Popping with Key Tracker -> LFO -> Mixer Volume


Using a Key Tracker to trigger a one-shot LFO results in a popping sound for a few milliseconds when triggered.

6853 Key Tracker - LFO.png

Steps to Reproduce:

  • Create an LFO with a one-shot envelope that controls the Mixer Volume.
  • Create a Key Tracker that resets the LFO to zero.

Here’s a repro project, just press play:

6854 Bug-Key Tracker-LFO-Popping.xrns

Expected Result:

The LFO->Mixer Volume should be set before the note can be heard.

Actual Result:

The Mixer Volume stays at the previous LFO value for a few milliseconds resulting in a popping sound.

Additional Information:

  • I’ve tried working around this using a Formula in place of the LFO, but had the same popping.
  • I’m trying to use the LFO to cycle through samples of different pulsewidths, so I’m also using a Hydra to control multiple effect channel volumes.

This is likely caused by the “smoothing” that Renoise’s volume modulation has. I’ve run into this problem a few times, and I’ve found the gate device can be a decent substitute.

It’s not perfect, there’s still a tiny pop, but it’s a good temporary solution.

Skolskoly, you diabolical… I had a feeling that it might be due to smoothing somewhere in the chain. Your suggestion worked great, but I wasn’t satisfied using a a filter that does the extra work of analyzing audio, so I tried using a Gainer always set to -INFdb , and simply toggling it On/Off… This appears to be instant, and does exactly what I needed.

Thanks for pointing me in the right direction. :slight_smile:



This is a very easy fix, just make the last step fall back down to -inf.

Thanks for the suggestion, but that doesn’t work in a real song since the notes may not last the full length of the LFO curve.

For my purposes, using the curve to control the ON/OFF state of a pre-muted Gain device works flawlessly. :slight_smile:

Maybe keytracker device should have “lookahead”, too?

An option to disable volume smoothing on the instrument (or song) would also help in my case.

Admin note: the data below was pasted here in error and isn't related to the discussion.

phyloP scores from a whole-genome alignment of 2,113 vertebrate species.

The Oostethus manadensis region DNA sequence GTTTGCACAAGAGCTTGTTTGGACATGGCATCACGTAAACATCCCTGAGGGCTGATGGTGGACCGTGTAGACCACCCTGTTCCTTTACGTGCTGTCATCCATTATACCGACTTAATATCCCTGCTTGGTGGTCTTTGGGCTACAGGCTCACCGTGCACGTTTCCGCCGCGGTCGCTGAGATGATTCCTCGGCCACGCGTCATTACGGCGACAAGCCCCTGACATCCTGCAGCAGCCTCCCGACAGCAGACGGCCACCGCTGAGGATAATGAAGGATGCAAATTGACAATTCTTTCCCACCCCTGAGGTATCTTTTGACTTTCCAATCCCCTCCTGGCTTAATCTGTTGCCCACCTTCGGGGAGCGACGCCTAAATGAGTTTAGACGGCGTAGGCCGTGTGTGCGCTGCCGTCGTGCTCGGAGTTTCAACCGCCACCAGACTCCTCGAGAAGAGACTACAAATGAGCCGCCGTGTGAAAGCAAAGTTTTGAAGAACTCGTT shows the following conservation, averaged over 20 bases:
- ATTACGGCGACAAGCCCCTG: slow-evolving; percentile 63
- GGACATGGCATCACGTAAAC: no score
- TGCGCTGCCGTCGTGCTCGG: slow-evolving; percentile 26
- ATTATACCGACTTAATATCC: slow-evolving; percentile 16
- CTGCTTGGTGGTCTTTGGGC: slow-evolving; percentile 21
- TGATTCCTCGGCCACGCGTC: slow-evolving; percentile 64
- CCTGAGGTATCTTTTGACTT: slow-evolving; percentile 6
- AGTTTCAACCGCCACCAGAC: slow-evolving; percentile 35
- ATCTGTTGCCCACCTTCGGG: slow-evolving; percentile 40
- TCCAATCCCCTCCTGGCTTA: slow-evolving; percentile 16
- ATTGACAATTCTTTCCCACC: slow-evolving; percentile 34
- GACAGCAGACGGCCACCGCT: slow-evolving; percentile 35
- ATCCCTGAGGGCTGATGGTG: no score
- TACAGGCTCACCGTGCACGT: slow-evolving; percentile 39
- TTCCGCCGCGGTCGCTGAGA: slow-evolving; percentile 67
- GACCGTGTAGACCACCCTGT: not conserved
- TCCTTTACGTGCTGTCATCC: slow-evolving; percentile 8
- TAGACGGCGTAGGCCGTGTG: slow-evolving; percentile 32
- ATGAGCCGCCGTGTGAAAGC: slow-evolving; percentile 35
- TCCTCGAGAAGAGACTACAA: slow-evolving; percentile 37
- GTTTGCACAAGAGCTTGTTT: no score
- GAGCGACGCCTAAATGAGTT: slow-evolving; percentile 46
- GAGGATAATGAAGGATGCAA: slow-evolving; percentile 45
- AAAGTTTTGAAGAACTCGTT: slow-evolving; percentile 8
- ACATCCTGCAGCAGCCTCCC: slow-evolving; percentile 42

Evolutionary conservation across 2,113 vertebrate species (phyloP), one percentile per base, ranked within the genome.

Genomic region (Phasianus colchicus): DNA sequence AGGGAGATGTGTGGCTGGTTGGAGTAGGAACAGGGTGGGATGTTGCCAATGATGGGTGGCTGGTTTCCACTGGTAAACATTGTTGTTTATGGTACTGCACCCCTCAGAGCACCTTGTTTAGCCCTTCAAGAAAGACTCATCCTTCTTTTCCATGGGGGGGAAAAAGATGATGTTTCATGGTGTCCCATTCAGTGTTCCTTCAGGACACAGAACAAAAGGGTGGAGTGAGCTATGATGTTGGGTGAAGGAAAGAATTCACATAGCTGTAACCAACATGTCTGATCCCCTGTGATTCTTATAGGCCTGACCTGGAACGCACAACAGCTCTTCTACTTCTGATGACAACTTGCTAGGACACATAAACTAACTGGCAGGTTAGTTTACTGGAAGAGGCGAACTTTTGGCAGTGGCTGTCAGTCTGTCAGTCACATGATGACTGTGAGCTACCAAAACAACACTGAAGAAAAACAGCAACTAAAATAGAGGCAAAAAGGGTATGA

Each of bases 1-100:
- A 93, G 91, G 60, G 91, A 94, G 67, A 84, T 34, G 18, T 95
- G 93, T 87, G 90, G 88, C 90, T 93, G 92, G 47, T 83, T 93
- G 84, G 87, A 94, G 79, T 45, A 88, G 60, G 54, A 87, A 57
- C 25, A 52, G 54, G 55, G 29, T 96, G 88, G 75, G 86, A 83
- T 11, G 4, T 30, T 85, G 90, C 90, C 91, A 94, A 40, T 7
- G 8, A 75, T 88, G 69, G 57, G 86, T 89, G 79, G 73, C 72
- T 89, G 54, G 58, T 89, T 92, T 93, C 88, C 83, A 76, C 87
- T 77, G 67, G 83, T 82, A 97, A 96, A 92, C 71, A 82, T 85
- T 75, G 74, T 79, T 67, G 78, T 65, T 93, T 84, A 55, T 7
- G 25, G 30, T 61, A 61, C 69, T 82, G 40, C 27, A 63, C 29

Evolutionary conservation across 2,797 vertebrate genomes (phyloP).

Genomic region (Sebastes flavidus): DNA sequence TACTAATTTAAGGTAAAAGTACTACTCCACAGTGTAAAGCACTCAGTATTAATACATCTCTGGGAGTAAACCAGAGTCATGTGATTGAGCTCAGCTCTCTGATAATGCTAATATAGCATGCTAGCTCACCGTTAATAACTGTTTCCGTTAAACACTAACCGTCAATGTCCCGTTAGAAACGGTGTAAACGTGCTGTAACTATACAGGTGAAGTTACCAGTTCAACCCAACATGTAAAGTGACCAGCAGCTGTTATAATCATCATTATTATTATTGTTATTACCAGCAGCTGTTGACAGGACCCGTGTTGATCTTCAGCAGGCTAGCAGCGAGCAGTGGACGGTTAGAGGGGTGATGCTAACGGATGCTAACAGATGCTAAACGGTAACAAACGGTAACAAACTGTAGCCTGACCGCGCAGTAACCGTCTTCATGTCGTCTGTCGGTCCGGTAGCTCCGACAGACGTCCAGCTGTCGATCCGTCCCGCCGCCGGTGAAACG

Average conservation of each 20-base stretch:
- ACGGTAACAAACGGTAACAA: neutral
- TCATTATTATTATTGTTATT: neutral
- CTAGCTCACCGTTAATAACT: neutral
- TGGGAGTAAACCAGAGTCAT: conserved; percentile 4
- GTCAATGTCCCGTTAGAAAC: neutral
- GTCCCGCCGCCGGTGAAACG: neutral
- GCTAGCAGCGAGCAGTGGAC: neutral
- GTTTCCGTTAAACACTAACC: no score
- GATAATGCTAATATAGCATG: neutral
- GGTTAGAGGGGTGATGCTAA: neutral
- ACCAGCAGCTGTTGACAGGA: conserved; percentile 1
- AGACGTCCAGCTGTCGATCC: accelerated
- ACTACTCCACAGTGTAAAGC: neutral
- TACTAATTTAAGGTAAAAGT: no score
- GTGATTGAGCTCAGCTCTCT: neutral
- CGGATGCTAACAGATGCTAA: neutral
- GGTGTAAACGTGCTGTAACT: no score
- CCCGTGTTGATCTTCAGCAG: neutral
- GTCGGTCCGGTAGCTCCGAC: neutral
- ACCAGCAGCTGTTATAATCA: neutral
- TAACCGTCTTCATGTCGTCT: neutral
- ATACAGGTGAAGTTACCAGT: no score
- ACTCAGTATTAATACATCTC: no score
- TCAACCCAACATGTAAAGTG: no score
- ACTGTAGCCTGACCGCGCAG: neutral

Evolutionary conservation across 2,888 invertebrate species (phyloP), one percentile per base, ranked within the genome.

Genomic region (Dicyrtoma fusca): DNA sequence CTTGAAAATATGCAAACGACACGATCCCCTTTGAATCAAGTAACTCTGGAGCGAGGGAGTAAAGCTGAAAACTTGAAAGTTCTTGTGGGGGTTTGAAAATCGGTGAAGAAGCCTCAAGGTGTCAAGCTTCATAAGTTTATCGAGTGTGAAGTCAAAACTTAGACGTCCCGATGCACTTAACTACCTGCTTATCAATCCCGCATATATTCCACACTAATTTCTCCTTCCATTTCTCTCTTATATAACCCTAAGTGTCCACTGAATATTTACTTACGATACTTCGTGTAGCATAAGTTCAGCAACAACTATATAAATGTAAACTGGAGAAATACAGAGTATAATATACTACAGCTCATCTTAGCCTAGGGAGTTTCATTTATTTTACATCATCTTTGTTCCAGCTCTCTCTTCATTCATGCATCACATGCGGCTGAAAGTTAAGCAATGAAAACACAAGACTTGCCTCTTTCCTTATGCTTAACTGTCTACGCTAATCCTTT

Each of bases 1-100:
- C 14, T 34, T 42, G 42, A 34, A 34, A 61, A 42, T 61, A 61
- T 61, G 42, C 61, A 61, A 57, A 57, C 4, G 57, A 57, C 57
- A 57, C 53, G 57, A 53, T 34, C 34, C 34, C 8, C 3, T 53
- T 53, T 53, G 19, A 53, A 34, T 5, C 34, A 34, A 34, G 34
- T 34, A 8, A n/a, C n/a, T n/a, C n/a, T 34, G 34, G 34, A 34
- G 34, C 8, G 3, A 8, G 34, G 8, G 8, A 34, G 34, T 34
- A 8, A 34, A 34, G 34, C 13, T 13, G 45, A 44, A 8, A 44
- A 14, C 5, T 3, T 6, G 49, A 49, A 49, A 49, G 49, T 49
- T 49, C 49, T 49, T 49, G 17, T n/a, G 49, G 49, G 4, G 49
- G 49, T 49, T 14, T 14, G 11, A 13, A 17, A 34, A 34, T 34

I’m not shure in which way you want to use this, but an immediate change to the volume bar is never any good.

Is there perhaps a better way to achieve the result you need perhaps?

Will this do it?

An other way to smooth out the abrupt changes is to use a formula device with the inertia preset. You can use it on every slider, but it will only delay the transition from one position to the other, so in your example it wouldn’t have worked if you want the slow attack.

I didn’t want to bog down the bug report with the particulars of what I’m trying to accomplish, so I posted the simplest demonstration possible to recreate my problem, but I suppose I need to clarify.

My Use Case:

I’m creating an instrument that simulates the NES sound chip. One of the features is to abruptly (in a single sample) change the Duty Cycle in quick succession to create a “plucky” sound you might remember from old NES games. So in my case, any smoothing ruins the effect. The way I’ve accomplished this is with the following structure:

Each Duty Cycle sample gets its own Effect Chain with a Formula Device and a completely muted Gain Device. The Formula Device takes a “Duty Cycle” input and determines if it’s the correct Duty Cycle sample for the job, then toggles it’s pre-muted Gain Device accordingly.

I then have a Dummy Effect Channel which uses a Key Tracker -> LFO -> Hydra to set all of the Duty Cycle Formula Devices.

Originally, my Formula Devices were setting their own Effect Channel Volume, but this caused the popping problem due to the inherent volume smoothing. Using pre-muted Gain devices solves that and I’m now perfectly happy with the result. :slight_smile:

A benefit of this approach is that it leaves me with a single Modulation channel, which I can conveniently use for various envelopes that are unaffected by Duty Cycle. :wink:

Ah, that was not at all what i had in mind. :stuck_out_tongue:

Glad you’ve solved it and i hope you’ll post it in the Downloads later. :slight_smile:

I’m not so shure this technically can be called a bug though, it has always been like this as far as i can remember, big sudden changes to just about any DSP introduces clicks.

Haha, just as soon as I perfect it! :wink: